Re: s6: compatibility with make<3.82

From: Guillermo <>
Date: Sun, 9 Aug 2015 12:34:50 -0300

2015-08-08 15:49 GMT-03:00 Laurent Bercot:
> Not using vpath would result in not checking
> external libraries (so, fo instance, failing to rebuild if libskarnet.a
> changes)

And I don't know why you would want to do that. Software packages
usually don't bother; external libraries are at most checked to exist
and work during configuration phase, and that's it. This would only be
useful, I suppose, if you keep, say, execline's build directory intact
until the next upgrade, instead of just erasing it, and want to save
some build time in case you upgrade skalibs and want the same version
of execline to link with the new libskarnet?

But it's not a big deal anyway, I only said I didn't like it :)

>> [1]
> Can you please translate that bug and/or give a concrete example ?
> I can't speak Gentooese, so I don't understand either the bug-report
> or the patch. ^^'

Hahaha, sure. Take for example execline, and assume you want to
*upgrade* it to a more recent version. Or that for some reason you
want to reinstall (new skalibs version, etc.). That is, you *already
have* a and/or libexecline.a, and the newly built ones
are going to be installed in the same directory as the older ones,
replacing them. That's what the person who made the bug report was
doing (indirectly through Gentoo's package manager).

What happens then? There are makefile rules containing
'' or 'libexecline.a' prerequisites, depending on what
configure options were used. There are vpath directives specifiying
library directories, so that '-lskarnet' prerequisites work. And there
is the possibility that the directories in which libexecline.{a,so}
are going to be installed ('libdir' and/or 'dynlibdir'), might be
shared with libskarnet.{a,so}. For example, because the user wants to
dump all package dynamic libraries in, say, /lib or
/lib/skarnet. In the case of that bug report, and were both installed in /lib64, so let's take that to
continue the exposition.

The result is that make gets confused about the
prerequisite, because there is a /lib64/ already, the
old library about to be replaced, that is found as a result of vpath
search. And it sees two rules: the rule for the "plain"
target in package/deps.mak, that has prerequisites but no recipe, and
a pattern rule '$(DESTDIR)$(dynlibdir)/' with a recipe in the
main makefile, that can match a /lib64/ target and a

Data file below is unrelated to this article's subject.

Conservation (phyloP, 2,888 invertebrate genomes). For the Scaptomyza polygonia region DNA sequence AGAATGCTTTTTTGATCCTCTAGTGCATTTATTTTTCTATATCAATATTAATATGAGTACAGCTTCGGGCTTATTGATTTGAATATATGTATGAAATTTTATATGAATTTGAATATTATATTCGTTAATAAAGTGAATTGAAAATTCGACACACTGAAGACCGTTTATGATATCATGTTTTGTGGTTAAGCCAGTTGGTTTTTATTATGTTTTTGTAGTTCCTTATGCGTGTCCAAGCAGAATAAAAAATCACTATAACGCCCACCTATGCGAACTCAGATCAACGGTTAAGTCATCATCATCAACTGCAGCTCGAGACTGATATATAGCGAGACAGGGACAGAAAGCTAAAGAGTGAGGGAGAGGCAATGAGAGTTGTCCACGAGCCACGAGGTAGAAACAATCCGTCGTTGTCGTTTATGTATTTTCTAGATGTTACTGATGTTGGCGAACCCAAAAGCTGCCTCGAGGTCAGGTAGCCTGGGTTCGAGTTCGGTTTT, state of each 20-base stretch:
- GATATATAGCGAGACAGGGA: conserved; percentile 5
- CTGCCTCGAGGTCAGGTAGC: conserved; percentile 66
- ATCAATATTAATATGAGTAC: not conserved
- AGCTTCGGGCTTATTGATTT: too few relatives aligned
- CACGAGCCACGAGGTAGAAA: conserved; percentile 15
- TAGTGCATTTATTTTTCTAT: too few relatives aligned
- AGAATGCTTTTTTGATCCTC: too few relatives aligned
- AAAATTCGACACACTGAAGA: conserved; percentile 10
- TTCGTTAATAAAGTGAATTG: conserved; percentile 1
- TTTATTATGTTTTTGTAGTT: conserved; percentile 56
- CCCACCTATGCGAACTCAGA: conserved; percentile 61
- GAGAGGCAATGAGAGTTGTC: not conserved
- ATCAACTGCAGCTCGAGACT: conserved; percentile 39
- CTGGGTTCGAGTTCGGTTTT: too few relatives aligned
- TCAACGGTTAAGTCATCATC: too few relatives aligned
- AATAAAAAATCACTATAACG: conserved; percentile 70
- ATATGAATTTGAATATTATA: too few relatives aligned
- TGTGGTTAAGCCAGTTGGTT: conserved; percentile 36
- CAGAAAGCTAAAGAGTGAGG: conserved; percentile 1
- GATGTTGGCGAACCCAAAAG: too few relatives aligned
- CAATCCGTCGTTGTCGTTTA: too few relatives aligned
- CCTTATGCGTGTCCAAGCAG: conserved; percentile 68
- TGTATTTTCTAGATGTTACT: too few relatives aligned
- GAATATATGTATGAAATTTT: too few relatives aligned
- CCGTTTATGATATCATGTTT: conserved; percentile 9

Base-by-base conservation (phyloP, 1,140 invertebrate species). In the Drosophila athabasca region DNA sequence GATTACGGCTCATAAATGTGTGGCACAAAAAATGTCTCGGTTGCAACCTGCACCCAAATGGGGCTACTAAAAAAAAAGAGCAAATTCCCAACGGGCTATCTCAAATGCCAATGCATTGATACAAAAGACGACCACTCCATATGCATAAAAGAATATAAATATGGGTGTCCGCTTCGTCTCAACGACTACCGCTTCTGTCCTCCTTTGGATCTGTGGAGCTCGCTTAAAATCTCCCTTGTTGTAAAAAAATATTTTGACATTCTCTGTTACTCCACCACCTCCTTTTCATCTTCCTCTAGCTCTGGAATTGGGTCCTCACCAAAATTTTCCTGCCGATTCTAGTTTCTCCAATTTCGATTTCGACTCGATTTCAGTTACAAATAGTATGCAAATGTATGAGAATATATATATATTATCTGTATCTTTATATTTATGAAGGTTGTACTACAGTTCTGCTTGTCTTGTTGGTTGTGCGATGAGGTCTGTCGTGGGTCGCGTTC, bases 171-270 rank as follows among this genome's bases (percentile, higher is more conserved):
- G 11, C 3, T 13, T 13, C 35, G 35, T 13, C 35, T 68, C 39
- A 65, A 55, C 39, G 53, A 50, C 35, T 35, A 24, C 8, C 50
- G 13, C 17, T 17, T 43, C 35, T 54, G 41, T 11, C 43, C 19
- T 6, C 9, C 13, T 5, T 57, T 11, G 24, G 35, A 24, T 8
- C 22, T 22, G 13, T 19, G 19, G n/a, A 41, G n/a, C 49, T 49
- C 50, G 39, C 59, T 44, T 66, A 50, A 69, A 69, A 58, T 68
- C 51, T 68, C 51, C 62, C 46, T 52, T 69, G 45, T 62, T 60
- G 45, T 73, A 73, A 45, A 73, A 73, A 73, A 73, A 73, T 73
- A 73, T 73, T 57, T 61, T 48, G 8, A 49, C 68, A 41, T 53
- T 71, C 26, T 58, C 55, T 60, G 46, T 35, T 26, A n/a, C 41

"plain" prerequisite. The prerequisite gets discarded
with a 'circular dependency dropped' warning, because make thinks it
means the /lib64/ found via vpath search:

make: Dipendenza circolare /lib64/ <-
/lib64/ scartata.

(in Italian because of the reporter's LANG="it" setting)

So that leaves it a rule with no prerequisites, that gets combined (in
a kinda hilarious way) with the other rule with no recipe. And make
ends up deciding, after expansion of '$<' to
'src/libexecline/el_execsequence.lo' (the first prerequisite in the
rule for "plain", that the recipe to build the library
is './tools/ -D -m 755 src/libexecline/el_execsequence.lo
/lib64/ && [...]'. And boom. That would
overwrite the existing library with a newly built object file, and for
the next executable that needs, that one will be picked
up because of vpath, and make will ultimately fail with a linker

This will happen with static libraries as well, provided the setup is
similar, and will happen for s6 with libs6.{a|so}. The workaround
proposed in that report? Building the package using 'make
DESTDIR=dummy-directory' instead of a plain 'make'. 'dummy-directory'
doesn't even have to exist, its only purpose is that target
$(DESTDIR)$(dynlibdir)/ can no longer match
/lib64/ and confuse make, so the two makefile rules do
not get combined, and gets built using the ''
rule. And because the new exists now in the build
directory, the prerequisite search algorithm will prefer it over the
old library found via the vpath directive, so executables will also be
correctly built. Of course, the 'make install' step should use a
proper DESTDIR, if any.

In the specific case of that report, because Gentoo is a source-based
distribution and its package manager builds sotfware in a temporary
directory, and sets up a sandbox to do it, when make tries to
overwrite the existing library in the /lib64 directory, what happens
is that a sandbox violation is triggered because /lib64 is not allowed
to be written, and everything is aborted. What the patch talked about
does is modify the "Gentoo ebuild", i.e. Gentoo's "recipe" to build
the package from source, so it uses the DESDTIR trick for the compile

Received on Sun Aug 09 2015 - 15:34:50 UTC

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